Sept. 15, 2018
With the increased use of high-resolution neck ultrasonography, thyroid nodules are commonly detected in clinical practice. When a thyroid nodule is cystic, the American Thyroid Association advises that pure cysts are of negligible malignancy risk (less than 1 percent) and partially cystic nodules with no suspicious features are considered very low suspicion (less than 3 percent risk of malignancy). Once malignancy has been excluded, treatment paths are dictated by the presence or absence of symptoms, such as compressive symptoms.
Marius N. Stan, M.D., with Endocrinology, Diabetes, Metabolism, and Nutrition at Mayo Clinic's campus in Rochester, Minnesota, says: "Treatment options for symptomatic benign cystic or predominately cystic thyroid nodules include needle aspiration, minimally invasive techniques or surgical resection. With needle aspiration the recurrence rates are high (60 to 90 percent). Although surgical management is definitive, it can be associated with complications — leading some patients to decline this treatment option. In addition, in some patients (because of medical comorbidities) surgery is contraindicated.
"In these clinical scenarios, a minimally invasive treatment option, such as percutaneous ethanol injection (PEI) under ultrasound guidance, generally should be considered. With thyroid cyst PEI, the ethanol results in permanent tissue damage with subsequent necrosis, fibrosis and thrombosis of cyst wall blood vessels."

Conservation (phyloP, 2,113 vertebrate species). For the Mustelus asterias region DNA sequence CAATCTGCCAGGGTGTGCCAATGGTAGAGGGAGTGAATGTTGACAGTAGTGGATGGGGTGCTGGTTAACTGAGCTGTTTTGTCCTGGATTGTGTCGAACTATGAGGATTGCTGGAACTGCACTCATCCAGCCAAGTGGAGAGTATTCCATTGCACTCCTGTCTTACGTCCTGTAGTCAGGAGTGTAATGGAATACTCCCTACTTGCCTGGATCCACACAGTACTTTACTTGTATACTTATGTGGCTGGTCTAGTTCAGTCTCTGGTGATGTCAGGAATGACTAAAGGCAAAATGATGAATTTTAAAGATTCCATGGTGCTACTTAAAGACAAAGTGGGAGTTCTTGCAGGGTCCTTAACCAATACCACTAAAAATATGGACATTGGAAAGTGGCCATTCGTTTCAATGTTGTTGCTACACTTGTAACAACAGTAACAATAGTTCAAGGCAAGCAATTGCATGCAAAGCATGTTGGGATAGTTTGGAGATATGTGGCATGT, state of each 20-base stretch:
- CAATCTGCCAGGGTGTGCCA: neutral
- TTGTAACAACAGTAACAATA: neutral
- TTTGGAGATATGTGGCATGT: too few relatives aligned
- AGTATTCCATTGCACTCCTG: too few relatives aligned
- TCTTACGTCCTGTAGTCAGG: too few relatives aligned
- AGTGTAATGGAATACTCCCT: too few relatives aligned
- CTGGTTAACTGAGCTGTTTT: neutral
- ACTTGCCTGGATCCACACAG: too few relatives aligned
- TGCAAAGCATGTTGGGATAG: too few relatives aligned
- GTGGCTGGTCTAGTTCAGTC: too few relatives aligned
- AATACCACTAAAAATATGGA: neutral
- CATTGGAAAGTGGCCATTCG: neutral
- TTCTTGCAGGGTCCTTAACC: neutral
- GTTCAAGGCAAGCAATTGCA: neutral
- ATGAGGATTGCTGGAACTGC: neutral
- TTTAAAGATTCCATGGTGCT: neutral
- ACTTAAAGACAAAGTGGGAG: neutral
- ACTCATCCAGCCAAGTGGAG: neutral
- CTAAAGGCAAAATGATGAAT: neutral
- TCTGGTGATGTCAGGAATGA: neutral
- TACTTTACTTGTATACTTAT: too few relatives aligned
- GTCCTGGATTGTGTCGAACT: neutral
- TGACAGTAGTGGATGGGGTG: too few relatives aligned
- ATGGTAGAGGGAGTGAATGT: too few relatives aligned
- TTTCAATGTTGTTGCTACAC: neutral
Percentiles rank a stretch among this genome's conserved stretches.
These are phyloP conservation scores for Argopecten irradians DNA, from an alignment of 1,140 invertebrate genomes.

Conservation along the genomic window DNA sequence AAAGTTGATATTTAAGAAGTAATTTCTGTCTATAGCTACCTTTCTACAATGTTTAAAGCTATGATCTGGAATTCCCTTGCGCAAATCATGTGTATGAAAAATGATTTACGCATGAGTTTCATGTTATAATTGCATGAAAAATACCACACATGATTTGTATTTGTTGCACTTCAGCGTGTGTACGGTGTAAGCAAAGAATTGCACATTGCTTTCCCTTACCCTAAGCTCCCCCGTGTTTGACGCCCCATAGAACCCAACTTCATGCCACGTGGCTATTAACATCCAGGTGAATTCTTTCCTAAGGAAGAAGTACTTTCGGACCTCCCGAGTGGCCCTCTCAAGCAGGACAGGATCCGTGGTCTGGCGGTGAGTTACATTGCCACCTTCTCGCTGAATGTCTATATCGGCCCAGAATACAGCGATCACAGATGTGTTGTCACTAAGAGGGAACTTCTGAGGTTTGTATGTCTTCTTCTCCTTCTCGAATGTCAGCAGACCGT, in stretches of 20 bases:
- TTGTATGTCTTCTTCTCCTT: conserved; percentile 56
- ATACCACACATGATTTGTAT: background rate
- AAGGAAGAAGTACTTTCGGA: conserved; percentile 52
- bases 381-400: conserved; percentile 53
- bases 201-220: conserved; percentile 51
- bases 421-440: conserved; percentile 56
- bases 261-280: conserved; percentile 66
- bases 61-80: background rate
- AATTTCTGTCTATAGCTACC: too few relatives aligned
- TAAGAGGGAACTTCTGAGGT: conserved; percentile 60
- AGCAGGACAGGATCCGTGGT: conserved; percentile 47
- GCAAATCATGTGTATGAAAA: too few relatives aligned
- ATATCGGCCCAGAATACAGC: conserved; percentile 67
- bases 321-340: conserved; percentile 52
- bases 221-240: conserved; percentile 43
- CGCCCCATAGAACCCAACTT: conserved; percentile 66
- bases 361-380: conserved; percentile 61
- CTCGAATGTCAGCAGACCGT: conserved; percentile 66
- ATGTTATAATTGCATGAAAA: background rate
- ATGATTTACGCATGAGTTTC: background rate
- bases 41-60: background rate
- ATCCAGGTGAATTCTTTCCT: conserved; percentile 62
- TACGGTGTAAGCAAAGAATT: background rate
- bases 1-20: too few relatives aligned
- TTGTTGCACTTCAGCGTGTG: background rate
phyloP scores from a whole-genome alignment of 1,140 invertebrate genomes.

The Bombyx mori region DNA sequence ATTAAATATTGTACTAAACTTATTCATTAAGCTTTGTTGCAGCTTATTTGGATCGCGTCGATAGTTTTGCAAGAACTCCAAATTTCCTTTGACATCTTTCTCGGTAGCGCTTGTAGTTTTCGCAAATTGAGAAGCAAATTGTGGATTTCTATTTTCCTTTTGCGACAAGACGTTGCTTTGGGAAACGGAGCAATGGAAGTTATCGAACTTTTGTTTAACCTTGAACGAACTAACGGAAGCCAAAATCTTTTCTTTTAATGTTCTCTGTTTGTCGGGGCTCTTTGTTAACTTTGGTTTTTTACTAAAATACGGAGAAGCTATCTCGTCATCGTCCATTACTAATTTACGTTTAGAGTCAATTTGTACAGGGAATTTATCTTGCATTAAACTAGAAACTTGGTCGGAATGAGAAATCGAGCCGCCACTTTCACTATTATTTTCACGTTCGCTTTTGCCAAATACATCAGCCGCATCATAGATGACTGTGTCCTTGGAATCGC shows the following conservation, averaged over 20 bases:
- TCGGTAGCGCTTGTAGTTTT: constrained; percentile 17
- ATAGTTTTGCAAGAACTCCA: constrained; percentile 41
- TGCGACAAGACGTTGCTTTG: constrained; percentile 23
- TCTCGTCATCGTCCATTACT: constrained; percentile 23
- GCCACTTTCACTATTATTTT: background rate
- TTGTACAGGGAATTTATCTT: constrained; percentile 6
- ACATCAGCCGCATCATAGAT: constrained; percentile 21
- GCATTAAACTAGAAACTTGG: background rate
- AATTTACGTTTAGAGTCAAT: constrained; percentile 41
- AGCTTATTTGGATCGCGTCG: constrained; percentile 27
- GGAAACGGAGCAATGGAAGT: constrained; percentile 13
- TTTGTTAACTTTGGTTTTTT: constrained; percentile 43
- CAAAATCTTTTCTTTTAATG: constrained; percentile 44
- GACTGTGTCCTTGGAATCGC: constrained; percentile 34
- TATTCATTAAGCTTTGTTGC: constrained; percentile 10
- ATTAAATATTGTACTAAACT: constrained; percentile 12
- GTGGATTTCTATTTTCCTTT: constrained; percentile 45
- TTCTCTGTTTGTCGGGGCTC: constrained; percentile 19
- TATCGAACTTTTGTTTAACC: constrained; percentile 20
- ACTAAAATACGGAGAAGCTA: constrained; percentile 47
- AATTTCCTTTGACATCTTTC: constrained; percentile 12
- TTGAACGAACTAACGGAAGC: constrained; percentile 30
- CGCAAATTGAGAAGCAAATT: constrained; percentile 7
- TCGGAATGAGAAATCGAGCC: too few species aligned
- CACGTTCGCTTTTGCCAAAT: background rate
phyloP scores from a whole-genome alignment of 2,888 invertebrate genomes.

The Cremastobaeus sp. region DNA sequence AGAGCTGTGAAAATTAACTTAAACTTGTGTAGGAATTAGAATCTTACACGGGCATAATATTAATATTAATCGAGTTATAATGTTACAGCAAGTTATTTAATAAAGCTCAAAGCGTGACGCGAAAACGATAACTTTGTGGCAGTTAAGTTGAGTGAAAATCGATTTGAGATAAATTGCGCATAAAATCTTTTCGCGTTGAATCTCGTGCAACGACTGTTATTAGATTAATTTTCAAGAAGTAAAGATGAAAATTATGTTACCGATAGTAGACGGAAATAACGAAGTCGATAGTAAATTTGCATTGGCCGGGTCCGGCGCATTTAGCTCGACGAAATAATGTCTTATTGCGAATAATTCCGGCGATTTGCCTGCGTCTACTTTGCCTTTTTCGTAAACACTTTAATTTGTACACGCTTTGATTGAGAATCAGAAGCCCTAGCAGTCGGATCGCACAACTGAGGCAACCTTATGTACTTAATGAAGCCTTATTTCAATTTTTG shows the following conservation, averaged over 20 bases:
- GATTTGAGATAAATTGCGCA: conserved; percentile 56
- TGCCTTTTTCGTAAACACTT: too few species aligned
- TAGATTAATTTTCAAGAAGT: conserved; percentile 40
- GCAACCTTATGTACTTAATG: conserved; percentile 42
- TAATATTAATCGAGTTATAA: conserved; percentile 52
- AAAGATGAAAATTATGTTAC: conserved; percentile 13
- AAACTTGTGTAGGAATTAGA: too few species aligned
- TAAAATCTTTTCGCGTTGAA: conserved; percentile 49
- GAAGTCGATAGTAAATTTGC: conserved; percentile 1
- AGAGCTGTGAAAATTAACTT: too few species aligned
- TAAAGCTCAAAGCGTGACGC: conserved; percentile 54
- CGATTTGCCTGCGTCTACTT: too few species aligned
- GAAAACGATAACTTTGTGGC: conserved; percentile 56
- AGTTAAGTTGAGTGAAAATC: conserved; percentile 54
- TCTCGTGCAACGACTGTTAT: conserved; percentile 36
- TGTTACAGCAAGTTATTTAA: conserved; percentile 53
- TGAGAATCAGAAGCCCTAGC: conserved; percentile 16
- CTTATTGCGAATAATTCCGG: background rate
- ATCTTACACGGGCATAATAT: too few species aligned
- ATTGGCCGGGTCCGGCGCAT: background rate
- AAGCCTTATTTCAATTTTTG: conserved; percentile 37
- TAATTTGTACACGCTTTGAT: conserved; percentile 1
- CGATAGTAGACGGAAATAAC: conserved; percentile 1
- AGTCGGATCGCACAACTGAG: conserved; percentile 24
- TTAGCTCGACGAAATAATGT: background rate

M. Regina Castro, M.D., with Endocrinology, Diabetes, Metabolism, and Nutrition at Mayo Clinic's campus in Minnesota, says: "We recently published a study in Mayo Clinic Proceedings where we determined the safety and efficacy of PEI in the treatment of cystic thyroid nodules."
Nicole M. Iñiguez-Ariza, M.D., a research fellow with Endocrinology, Diabetes, Metabolism, and Nutrition at Mayo Clinic's campus in Minnesota, explains: "In the study, safety was defined as either no adverse events or minor adverse events such as temporary pain. Efficacy was defined as symptom relief, reduction in nodule volume by 50 percent or more, or both. Twenty patients with cystic thyroid nodules were treated with PEI; eight patients had pure thyroid cysts and 12 patients had complex cystic thyroid nodules — nodules that had more than 50 percent cystic component."
Robert A. Lee, M.D., with Radiology at Mayo Clinic's campus in Minnesota, notes: "The largest median diameter of the thyroid cyst was 4.5 cm (range, 2.3 to 8.0 cm); the median volume before PEI was 19.6 mL (range, 2.8 to 118.1 mL). The median amount of cystic fluid drained prior to PEI was 13.5 mL, and the median amount of ethanol administered was 3 mL (range, 0.5 to 20 mL).
Thyroid cyst before and at follow-up after PEI
Example of a thyroid cyst before and at follow-up after percutaneous ethanol injection (PEI). Panels A and B, transverse and longitudinal views of cystic nodule before PEI; 1.4 by 1.4 by 2.7 cm and volume of 2.77 cc. Panels C and D, transverse and longitudinal views of the cystic nodule 12 months after PEI; 1.1 by 0.85 by 0.88 cm and volume of 0.43 cc (84 percent volume reduction).
"At follow-up (median follow-up was two years), 89 percent of patients were asymptomatic, and 70 percent had a 50 percent or greater reduction in nodule volume. The median decrease in volume was 75.6 percent. Four patients (20 percent) had mild and temporary side effects such as vagal reaction, slight pain and bleeding into the cyst."
Dr. Castro concludes: "Our study demonstrates that PEI is a safe and effective treatment option in patients with large, benign, symptomatic cystic nodules. In the era of minimally invasive treatments and shared decision-making, the availability of PEI for treatment of otherwise benign thyroid disease is an attractive treatment option. Our findings can be used to counsel patients interested in alternative treatment options to surgery."
For more information
Iñiguez-Ariza NM, et al. Ethanol ablation for the treatment of cystic and predominantly cystic thyroid nodules. Mayo Clinic Proceedings. 2018;93:1009.